"We attacked them with mounted troops, and they saw
The darkness of death around those leafy gardens.
By morning they said we were a people who had swarmed
Over the fertile country from rugged Arabia."
[ Al-Qa'qa' bin Amr, commander in Khalid's army]1
Khalid had not gone from Ain-ut-Tamr many days when word of his departure arrived at the Persian court. It was believed that Khalid had returned to Arabia with a large part of his army; and Ctesiphon breathed more easily. After a few days, this mood of relief passed and was replaced by an angry desire to throw the Muslims back into the desert and regain the territories and the prestige which the Empire had lost. The Persians had resolved not to fight Khalid again; but they were quite prepared to fight the Muslims without Khalid.
Bahman set to work. By now he had organised a new army, made up partly of the survivors of Ullais, partly of veterans drawn from garrisons in other parts of the Empire, and partly of fresh recruits. This army was now ready for battle. With its numerous raw recruits, however, it was not of the same quality as the armies which had fought Khalid south of the Euphrates. Bahman decided not to commit this army to battle until its strength had been augmented by the large forces of Christian Arabs who remained loyal to the Empire. He therefore initiated parleys with the Arabs.
The Christian Arabs responded willingly and eagerly to the overtures of the Persian court. Apart from the defeat at Ain-ut-Tamr, the incensed Arabs of this area also sought revenge for the killing of their great chief, Aqqa. They were anxious, too, to regain the lands which they had lost to the Muslims, and to free the comrades who had been captured by the invaders. A large number of clans began to prepare for war.
Bahman divided the Persian forces into two field armies and sent them off from Ctesiphon. One, under Ruzbeh, moved to Husaid, and the other, under Zarmahr, moved to Khanafis. For the moment these two armies were located in separate areas for ease of movement and administration, but they were not to proceed beyond these locations until the Christian Arabs were ready for battle. Bahman planned to concentrate the entire imperial army to either await a Muslim attack or march south to fight the Muslims at Hira.
But the Christian Arabs were not yet ready. They were forming into two groups: the first, under a chief named Huzail bin Imran, was concentrating at Muzayyah; the second, under the chief Rabi'a bin Bujair, was gathering at two places close to each other-Saniyy and Zumail (which was also known as Bashar). These two groups, when ready, would join the Persians and form one large, powerful army. (See Map 14 below)
It was while these preparations were in progress that Qaqa, commanding the Iraq front in the absence of Khalid, took counter-measures. He pulled back some of the detachments which Khalid had sent across the Euphrates and concentrated them at Hira. And he sent two regiments forward-one to Husaid and the other to Khanafis. The commanders of these regiments were ordered to remain in contact with the Persian forces at these places, to delay the advance of the Persians, should they decide to push forward, and to keep Qaqa informed of Persian strengths and movements. These regiments moved to their respective objectives and made contact with the Persians. In the mean time, Qaqa kept the rest of the army in readiness to take the field.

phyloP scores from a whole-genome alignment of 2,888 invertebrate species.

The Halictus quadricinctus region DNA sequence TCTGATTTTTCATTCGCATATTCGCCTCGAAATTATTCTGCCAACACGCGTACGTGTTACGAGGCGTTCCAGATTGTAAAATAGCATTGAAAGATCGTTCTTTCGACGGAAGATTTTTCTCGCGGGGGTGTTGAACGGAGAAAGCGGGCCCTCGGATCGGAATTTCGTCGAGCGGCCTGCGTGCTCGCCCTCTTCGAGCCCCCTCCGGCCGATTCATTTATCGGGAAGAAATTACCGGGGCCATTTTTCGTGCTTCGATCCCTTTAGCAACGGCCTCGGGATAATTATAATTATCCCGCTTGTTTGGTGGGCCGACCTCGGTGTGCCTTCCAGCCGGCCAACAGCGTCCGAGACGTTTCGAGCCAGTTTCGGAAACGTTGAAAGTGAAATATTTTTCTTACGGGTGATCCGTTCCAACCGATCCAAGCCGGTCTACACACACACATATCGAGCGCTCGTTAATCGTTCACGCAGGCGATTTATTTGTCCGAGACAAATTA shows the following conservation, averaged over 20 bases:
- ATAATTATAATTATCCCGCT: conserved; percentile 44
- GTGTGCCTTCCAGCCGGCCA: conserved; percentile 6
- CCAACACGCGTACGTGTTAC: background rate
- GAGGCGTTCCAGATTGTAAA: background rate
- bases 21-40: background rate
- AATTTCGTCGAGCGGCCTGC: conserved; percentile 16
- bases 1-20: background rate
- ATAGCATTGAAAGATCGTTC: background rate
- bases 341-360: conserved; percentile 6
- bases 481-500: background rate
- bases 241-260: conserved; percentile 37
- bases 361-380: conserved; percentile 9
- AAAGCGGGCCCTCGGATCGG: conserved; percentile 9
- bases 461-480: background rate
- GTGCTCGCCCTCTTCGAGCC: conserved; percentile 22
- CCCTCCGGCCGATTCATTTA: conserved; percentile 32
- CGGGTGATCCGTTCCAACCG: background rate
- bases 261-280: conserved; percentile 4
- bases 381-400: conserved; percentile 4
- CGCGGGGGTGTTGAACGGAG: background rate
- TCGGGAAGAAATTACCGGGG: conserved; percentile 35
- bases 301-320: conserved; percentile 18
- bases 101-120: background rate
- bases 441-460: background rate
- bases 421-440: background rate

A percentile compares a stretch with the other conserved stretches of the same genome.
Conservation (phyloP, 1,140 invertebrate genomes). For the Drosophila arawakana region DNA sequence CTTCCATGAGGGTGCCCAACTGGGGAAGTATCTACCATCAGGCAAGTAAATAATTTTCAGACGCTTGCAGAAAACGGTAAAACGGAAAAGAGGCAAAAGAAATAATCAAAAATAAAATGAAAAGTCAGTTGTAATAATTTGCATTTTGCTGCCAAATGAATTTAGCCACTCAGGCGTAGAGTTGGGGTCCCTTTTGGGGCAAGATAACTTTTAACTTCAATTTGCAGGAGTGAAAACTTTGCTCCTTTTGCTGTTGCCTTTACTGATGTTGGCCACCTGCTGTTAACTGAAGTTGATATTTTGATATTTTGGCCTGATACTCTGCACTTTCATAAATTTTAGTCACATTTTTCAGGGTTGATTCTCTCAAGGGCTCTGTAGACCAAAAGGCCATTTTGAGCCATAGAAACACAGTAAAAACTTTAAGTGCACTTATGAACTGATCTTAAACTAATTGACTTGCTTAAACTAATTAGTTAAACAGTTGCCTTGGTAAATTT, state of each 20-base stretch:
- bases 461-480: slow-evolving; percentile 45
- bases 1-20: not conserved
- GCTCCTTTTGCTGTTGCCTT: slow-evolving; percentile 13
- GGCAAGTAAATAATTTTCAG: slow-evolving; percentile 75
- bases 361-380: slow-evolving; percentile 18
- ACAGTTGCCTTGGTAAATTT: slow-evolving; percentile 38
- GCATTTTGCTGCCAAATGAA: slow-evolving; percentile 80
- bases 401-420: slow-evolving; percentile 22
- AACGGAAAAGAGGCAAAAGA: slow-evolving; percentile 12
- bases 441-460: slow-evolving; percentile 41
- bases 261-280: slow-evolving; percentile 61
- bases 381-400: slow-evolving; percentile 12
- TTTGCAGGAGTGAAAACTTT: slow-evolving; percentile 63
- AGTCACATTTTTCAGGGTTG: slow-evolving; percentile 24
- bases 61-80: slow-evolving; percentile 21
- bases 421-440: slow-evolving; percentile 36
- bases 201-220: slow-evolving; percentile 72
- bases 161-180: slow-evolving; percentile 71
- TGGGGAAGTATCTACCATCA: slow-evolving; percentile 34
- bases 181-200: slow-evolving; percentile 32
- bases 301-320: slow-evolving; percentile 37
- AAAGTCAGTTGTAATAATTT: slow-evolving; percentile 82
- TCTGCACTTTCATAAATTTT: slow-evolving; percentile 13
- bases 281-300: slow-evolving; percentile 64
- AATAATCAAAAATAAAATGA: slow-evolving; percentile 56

This was the situation that greeted Khalid on his arrival at Hira in the fourth week of September 633 (middle of Rajab, 12 Hijri). The situation could assume dangerous proportions, but only if the four imperial forces succeeded in uniting and took offensive action against Hira. Any plan that the Muslims adopted would have to cater for two strategical requirements: (a) to prevent the concentration of the imperial forces into one great, invincible army, and (b) to guard Hira against the enemy in one sector while the Muslims operated against the enemy in the other.
Khalid decided to fight the operation in a way which had now become typical of him. He would take the offensive and destroy each imperial force separately in situ. With this strategy in mind, he divided the Muslim garrison of Hira into two corps, one of which he placed under Qaqa and the other under Abu Laila. Khalid sent them both to Ain-ut-Tamr, where he would join them a little later, after the troops who had fought at Daumat-ul-Jandal had been rested.
A few days later the entire Muslim army was concentrated at Ain-ut-Tamr, except for a small garrison left under Ayadh bin Ghanam to look after Hira. The army was now organised in three corps of about 5,000 men each, one of which was kept in reserve. Khalid sent Qaqa to Husaid and Abu Laila to Khanafis with orders to destroy the Persian armies at those places. The two generals were to take command of the Muslim regiments already deployed in their respective sectors. It was Khalid's intention to fight both Persian armies speedily as well as simultaneously, so that neither could get away while the other was being slashed to pieces. But this was not to be; for the march to Khanafis was longer than to Husaid, and Abu Laila failed to move his forces with sufficient speed to make up for this difference. Meanwhile Khalid remained with his reserve corps at Ain-ut-Tamr to guard against any offensive movement from Saniyy and Zumail towards Hira.
1. Ibn Kathir, Al-Bidayah wan-Nihayah, Dar Abi Hayyan, Cairo, 1st ed. 1416/1996, vol. 6 p. 426.